I valued individual position or project agenda within the framework laid out by the instructor, third semester synthesis of design methods learned in the first year of studies, coherent visual narrative supported by book design and material organization, and a compelling travel statement revealing research into proposed destination or fellowship.

I try to look beyond my own aesthetic preferences and agendas when reviewing portfolios, this includes trends I may not align with.  Good designs stand out regardless of their aesthetic proclivities, and bad designs have difficulty masquerading behind heavy stylistic trends.  

The layouts which read as books proved much more professional. It was also noticeable where understanding how it would be viewed in pdf format was taken into account. 

I read all the travel descriptions and looked for visual interests that aligned with beautiful visual work. 

The synthesis of ideas is an important aspect of the evaluation, and I look for portfolios that have taken time to unify the work. The top portfolios selections frame their work within a larger architectural project.

How well are the renderings representing the atmospheric and aesthetic qualities of the design?  How well is the travel proposal researched and written? Some texts read like personal travel wish-lists rather than proposals for an excursion with clear ambitions and goals.  Sometimes a highly organized and straight forward structure succeeds, at other times a looser and more creative one works better. What matters is that a deliberate approach to the portfolio’s design becomes evident.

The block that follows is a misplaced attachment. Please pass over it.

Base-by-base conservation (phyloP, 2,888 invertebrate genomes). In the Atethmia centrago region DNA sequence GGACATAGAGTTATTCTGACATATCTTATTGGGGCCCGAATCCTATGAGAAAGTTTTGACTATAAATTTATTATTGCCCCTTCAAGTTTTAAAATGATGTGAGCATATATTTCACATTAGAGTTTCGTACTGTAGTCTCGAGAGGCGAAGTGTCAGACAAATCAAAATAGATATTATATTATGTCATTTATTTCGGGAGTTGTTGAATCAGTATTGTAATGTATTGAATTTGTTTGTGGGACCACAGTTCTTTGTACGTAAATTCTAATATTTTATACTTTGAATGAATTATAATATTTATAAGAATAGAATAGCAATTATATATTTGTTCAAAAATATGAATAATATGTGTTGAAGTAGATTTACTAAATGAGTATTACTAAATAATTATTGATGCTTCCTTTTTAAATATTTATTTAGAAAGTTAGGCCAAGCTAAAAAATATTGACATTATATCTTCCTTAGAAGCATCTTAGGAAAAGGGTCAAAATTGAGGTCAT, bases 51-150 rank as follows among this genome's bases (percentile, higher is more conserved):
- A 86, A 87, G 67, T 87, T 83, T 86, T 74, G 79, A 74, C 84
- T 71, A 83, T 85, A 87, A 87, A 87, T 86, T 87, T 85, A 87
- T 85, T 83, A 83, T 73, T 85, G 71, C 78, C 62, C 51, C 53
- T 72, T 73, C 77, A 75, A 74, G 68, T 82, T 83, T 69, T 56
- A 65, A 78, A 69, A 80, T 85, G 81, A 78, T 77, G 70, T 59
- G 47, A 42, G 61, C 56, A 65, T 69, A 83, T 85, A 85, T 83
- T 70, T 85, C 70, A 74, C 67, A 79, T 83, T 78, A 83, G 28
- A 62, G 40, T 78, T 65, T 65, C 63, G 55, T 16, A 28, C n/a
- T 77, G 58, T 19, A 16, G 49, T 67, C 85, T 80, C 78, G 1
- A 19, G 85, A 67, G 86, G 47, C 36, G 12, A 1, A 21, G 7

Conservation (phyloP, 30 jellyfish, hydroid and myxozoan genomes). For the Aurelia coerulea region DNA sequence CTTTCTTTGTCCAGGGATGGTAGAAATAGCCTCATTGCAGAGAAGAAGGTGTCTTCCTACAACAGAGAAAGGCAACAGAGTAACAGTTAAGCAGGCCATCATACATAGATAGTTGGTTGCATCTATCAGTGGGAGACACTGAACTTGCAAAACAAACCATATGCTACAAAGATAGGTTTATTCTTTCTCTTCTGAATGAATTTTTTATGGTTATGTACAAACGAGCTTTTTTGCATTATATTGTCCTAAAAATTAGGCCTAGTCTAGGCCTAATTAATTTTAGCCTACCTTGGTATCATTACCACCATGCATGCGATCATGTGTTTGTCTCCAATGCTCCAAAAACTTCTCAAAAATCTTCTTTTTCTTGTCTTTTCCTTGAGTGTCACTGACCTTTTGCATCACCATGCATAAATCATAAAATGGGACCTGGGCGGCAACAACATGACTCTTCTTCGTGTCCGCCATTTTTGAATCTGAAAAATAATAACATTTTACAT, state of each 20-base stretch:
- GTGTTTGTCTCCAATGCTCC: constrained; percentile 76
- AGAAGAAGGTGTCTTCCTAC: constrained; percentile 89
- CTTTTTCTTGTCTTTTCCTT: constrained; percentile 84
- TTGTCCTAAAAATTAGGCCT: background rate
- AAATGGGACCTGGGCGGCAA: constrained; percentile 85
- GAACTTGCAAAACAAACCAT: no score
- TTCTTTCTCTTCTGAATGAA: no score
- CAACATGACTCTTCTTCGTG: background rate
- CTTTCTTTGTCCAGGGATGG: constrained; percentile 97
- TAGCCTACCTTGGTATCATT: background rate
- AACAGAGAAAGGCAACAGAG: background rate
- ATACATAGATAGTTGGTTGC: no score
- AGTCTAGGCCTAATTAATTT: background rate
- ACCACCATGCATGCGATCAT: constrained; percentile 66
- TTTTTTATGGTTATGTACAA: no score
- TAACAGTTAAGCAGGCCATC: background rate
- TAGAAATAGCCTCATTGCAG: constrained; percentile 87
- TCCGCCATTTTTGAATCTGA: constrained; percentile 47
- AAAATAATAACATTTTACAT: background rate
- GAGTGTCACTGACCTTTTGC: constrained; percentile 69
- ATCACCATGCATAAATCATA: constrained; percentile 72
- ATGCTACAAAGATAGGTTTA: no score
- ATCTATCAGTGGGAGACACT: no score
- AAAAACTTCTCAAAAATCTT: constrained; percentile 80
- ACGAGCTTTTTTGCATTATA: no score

Scores were dialed up for portfolios that demonstrated: Consistent and remarkable dedication to provocative design work, a clear and compelling travel statement that relates to the student's interests as demonstrated in the portfolio, and work that investigates issues of our moment - social, political and economic - in ways that uncover new design possibilities.

A strong travel proposal combined with a mature body of work obtained the highest scores. In particular, and in order of relevance; (1) justification of travel plan according to intended research topic, (2) potential for personal growth, (3) portfolio quality demonstrating a unique ability for both design and research, and (4) feasibility of the trip’s itinerary.

The travel proposal is compelling, and work seems in its service.  Nice work.

Strong design and graphic skills demonstrated across multiple studios, providing a window into the individual's design authorship and capabilities. Work bridges a number of scales whilst embodying design rigor throughout. Strong design and aesthetics developed across multiple different projects. Excellent attention to detail at multiple scales from 3d facades to building composition and all project 2d drawings.

Weitzman Architecture Department Faculty Jury

Masoud Akbarzadeh, Maya Alam, Dorit Aviv, Daniel Barber, Gisela Baurmann, Miroslava Brooks, Jonas Coersmeier, Brian De Luna, Winka Dubbeldam, Scott Erdy, Homa Farjadi, Annette Fierro, Richard Garber, Nate Hume, Hina Jamelle, Vanessa Keith, Simon Kim, Ferda Kolatan, Andrew Lucia, Daniel Markiewicz, Larry Mitnick, Laia Mogas Soldevila, Brian Phillips, Eduardo Rega, Andrew Saunders, Robert Stuart-Smith, Marion Weiss, Richard Wesley, Danielle Willems